The following post is from author of the Photo Nuts DPS ebook series Neil Creek. The third book in the series Photo Nuts & Post – A Guide to Post-Processing launched on dPS this week! If you have any post-processing questions for Neil, he would be happy to answer them on Google+ or Twitter.
Post-processing your digital photos is a controversial topic for some. The idea that you change and manipulate a photo after it’s been taken is seen by some as changing reality; creating something that’s ‘fake’. I disagree strongly with that idea for many reasons, but the reason I’m going to talk about here is that post-processing made me a better photographer. Not just that I think it made my photos look better, but actually helped me to become better at taking photos.
Getting your photos onto the computer and into an editing program gives you access to an instant feedback machine. You can learn a great deal about how to take photos by looking at those you have taken before:
- Looking at each photo closely reveals problems. You may not notice some issues if you just resize and upload a photo.
- Comparing the results with the settings used gives instant feedback. The EXIF data in a photo is invaluable for giving you clues about why a photo may not have worked.
- Playing with photos in post is almost like touching them. Experimenting with sliders lets you ‘feel’ the potential in a photo.
- The hard-to-define and harder-to-teach skill of learning to see is made so much easier by this process of shooting and feedback.
After you’ve been processing your photos for a little while, some lessons about how digital photography works – and the limitations and strengths it has – will become more apparent to you. You can then keep these in mind when shooting and change your settings or shooting technique to avoid running into any problems and make the most of the format:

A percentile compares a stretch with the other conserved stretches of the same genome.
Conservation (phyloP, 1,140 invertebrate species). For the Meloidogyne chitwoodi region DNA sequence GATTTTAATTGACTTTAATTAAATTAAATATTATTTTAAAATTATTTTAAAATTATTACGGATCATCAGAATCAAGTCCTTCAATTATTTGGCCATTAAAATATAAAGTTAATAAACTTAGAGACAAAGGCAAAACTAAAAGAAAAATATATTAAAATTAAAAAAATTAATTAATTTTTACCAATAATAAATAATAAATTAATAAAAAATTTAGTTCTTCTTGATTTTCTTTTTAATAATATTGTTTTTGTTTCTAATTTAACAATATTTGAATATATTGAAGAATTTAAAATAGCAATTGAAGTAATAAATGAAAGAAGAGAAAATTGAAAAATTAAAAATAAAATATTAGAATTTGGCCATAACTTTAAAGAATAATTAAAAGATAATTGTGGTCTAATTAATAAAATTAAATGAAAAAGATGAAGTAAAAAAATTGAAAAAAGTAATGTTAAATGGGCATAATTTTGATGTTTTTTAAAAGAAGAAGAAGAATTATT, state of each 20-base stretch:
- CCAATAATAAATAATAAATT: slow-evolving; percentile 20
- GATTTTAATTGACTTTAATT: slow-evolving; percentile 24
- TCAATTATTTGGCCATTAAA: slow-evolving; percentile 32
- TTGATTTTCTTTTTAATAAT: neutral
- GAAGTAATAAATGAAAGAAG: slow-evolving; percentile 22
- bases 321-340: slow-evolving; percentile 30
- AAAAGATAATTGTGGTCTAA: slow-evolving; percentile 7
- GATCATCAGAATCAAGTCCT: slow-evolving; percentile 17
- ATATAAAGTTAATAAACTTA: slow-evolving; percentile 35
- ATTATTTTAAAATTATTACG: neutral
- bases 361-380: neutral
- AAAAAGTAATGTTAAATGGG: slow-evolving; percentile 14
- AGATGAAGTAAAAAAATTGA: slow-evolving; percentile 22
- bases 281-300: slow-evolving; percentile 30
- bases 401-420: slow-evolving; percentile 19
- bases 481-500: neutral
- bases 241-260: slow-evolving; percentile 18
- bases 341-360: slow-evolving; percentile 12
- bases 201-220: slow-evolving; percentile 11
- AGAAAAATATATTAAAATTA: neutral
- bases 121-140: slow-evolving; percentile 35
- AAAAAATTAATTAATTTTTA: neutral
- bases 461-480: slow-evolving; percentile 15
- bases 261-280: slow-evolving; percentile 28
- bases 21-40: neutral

- You’ll get a better understanding of exposure and the capabilities of the RAW format (you ARE shooting in RAW, right?).
- Learn the consequences of a poorly exposed photo, and how much latitude you actually have to correct such a photo.
- Understand how much can be gained and lost at various noise settings so you know when you can push through low light and keep shooting, or when you need to consider alternative strategies.
- Understand why it’s important to ‘get it right in camera’.
- Conversely, understanding how much can be done in post and what’s best left to that stage.
Expands the Mind
Creating images from the shooting perspective only is a bit tunnel-visioned. Once you free yourself from the metaphorical shackles of preserving some idea of ‘reality’, then you will open your mind to the creative possibilities of processing your photos. Not only that, but you will understand that you are the one in control of how real the photo looks, or how unreal. Your confidence will grow, and that will be reflected in your future work.
- Processing lets you see the hidden potential in a photo.
- You will realise that most of those amazing photos you admire online started with something quite different out of camera.
- You will also realise that your photos could be so much better.
- You are in complete control of the final look of the photo. Whether you just tweak things to reflect your impression of being there, or you create something completely new that was never seen by the human eye, it’s completely within your control.
- Your confidence will build by giving you the tools and knowledge to take your photos to the next level.
An Extra Opportunity
If you’ve been thinking that processing is an extra step you don’t have time for, you’re missing the point. It’s an extra opportunity to learn more, make better photos and become a better photographer. And to be quite honest, post-processing can be fun! Import your photo, sprinkle a bit of magic ‘post’ dust on a photo, and export something with much more life and impact.
Getting better photos is wonderful, but don’t underestimate the power that post-processing has to make you a better photographer.
Want to learn more about Post Production? Check out Neil’s new eBook – Photo Nuts & Post – A Guide to Post-Processing.